Hey sass queen,
I was pleasantly surprised by this one! In a milieu where hunky guys do superhero flicks and Oscars are given to pretty women who break out of their typecast, Zac Efron is content to simply be hot. And hot he is, my god. A new Marlon Brando, Efron became a sex symbol for tweens with his star turn in High School Musical on Disney Channel, but now he’s all grown up. I like the new adult Efron.
In Neighbors, the new comedy from Nicholas Stoller (The Five-Year Engagement, Get Him To the Greek), we see a glimpse of something more from Efron — an actor still riding his sex appeal while flexing some acting muscle (and lots of physical muscle, too). His role in this comedy is mostly to be cute — unapologetic male eye candy for our times — but his performance hints at more challenging and layered roles in the years ahead. I’m excited to see them.
His Neighbors character is a frat bro, complete with abs and bad manners. But then something changes in the film’s third act. The light changes. He’s sitting in a wheelchair, brandishing a baseball bat, plotting his next attempt to get back at Mac and Kelly (Seth Rogen and Rose Byrne), the newly married couple that moves into the house next door. He looks dangerous, a kid on the verge of adulthood who may really get into trouble. It’s a darker moment, a few seconds when the film switches out of comedy to give Efron’s villain a twinge of depth.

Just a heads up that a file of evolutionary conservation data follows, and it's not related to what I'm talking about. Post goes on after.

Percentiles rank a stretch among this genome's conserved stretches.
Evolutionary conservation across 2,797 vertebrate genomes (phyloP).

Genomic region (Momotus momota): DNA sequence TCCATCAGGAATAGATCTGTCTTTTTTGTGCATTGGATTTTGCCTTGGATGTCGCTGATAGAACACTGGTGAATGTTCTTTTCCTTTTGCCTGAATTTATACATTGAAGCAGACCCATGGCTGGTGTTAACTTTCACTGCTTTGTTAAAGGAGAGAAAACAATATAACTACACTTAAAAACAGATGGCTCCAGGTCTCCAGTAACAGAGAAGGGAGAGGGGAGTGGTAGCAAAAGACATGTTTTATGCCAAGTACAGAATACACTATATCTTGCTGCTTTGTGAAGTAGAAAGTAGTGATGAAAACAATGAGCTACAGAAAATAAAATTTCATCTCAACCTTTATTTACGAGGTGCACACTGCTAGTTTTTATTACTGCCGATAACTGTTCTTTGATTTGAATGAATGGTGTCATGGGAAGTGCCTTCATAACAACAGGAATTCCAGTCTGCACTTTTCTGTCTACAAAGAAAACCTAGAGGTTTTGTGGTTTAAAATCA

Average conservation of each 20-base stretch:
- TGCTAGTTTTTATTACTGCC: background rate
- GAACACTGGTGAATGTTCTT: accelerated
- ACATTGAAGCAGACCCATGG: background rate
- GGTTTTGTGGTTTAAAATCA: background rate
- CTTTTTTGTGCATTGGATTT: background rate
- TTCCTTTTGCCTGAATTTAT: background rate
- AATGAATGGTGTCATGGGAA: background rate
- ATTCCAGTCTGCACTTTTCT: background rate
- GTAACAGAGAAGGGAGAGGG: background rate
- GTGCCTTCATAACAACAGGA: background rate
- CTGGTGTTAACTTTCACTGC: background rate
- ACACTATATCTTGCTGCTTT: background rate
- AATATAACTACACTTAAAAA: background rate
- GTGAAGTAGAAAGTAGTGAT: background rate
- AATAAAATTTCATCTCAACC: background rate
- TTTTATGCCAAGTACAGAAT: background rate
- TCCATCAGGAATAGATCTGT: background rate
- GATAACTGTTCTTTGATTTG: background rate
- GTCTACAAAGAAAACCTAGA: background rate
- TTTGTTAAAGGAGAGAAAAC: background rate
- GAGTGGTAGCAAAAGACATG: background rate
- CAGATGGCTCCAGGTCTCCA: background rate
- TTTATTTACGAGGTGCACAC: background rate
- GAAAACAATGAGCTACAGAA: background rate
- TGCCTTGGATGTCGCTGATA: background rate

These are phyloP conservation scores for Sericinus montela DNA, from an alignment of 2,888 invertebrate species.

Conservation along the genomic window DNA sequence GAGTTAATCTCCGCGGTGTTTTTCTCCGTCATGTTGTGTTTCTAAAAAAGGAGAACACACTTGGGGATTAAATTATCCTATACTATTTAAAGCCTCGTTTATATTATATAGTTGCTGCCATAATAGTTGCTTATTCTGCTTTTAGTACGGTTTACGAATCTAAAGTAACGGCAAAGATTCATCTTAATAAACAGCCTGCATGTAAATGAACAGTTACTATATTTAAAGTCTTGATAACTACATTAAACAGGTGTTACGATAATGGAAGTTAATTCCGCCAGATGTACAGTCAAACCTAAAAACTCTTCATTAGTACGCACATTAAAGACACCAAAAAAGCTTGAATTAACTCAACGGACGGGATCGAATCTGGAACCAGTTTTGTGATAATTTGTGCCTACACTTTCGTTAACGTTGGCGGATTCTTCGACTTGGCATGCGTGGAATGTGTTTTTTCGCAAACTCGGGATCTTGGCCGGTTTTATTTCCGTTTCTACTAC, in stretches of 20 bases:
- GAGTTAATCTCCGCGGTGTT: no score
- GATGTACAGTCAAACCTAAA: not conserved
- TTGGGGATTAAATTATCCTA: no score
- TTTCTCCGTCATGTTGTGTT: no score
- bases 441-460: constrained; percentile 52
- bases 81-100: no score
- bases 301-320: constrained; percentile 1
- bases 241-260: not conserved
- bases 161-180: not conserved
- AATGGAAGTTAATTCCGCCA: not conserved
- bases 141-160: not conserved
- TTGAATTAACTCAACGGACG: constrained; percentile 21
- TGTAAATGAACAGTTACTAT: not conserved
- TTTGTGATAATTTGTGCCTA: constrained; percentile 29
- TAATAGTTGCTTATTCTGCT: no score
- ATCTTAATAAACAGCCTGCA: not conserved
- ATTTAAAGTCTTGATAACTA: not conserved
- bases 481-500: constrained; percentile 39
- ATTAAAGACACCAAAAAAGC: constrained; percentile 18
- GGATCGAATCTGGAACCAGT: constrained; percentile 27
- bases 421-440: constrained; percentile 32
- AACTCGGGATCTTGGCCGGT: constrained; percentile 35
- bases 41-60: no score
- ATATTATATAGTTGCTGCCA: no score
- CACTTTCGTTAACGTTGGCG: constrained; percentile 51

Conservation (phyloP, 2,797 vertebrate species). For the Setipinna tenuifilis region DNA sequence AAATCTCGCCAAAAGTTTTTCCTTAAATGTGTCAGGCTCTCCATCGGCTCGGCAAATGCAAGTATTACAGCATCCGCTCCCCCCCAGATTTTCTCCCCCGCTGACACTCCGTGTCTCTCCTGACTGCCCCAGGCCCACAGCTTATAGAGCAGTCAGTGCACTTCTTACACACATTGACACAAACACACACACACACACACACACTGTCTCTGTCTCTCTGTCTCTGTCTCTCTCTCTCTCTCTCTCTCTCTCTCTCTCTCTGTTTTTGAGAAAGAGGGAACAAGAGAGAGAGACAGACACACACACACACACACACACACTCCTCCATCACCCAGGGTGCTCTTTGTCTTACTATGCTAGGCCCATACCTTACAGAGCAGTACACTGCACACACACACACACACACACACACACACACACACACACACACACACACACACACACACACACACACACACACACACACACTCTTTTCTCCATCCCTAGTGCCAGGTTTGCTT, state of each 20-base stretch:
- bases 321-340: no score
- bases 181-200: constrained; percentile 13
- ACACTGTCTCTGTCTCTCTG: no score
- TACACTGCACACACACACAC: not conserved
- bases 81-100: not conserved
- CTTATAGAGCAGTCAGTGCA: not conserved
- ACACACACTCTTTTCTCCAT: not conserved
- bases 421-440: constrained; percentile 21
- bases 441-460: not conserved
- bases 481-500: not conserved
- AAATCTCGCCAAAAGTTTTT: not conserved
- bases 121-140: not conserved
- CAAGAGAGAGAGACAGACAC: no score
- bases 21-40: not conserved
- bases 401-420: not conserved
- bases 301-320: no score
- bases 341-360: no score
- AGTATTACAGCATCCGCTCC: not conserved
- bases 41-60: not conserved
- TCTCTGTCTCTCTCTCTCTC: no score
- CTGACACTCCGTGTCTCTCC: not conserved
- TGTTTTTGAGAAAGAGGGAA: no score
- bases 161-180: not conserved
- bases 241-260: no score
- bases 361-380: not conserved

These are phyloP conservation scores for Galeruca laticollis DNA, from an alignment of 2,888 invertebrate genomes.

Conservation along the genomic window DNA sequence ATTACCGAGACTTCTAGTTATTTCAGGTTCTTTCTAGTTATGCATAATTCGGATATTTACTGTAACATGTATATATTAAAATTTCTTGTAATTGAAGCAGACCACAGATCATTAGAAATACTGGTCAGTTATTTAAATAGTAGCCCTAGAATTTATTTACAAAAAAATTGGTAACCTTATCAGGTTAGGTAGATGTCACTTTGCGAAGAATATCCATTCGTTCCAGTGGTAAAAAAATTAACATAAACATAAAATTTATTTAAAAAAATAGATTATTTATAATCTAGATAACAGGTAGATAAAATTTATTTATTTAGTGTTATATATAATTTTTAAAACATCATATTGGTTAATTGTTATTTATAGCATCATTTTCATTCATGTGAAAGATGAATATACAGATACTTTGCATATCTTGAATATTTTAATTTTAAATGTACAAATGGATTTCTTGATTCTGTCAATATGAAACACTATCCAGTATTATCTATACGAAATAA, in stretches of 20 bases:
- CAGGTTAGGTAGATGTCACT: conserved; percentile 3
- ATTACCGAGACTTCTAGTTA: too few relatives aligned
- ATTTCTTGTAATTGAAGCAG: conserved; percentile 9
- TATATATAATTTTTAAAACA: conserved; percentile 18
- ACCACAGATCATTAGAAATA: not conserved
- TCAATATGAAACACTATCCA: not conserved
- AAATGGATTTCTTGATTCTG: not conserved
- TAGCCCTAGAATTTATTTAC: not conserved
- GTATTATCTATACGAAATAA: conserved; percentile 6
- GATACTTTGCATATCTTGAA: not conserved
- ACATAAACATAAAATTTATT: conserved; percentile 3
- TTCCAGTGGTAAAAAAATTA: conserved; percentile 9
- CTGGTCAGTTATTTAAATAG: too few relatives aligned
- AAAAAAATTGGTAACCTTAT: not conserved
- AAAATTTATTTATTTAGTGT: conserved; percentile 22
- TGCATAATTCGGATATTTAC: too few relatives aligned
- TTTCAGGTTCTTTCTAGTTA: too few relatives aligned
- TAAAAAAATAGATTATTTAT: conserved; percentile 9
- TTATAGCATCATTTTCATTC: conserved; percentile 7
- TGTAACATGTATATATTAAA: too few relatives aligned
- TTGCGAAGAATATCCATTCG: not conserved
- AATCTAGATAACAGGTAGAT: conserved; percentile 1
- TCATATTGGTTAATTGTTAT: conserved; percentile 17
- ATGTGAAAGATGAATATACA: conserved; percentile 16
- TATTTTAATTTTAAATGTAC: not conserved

Besides that, the film is the standard fare you expect in a Seth Rogen comedy. Pranks get pulled. Poop jokes and pot jokes. Boobs and dicks. Neighbors unfolds as we expect. We cling along for the punchlines between Rogen and Byrne (and for their strong onscreen chemistry) and to see Zac Efron from every angle — a tanned and shirtless god we’ll never stop wanting.
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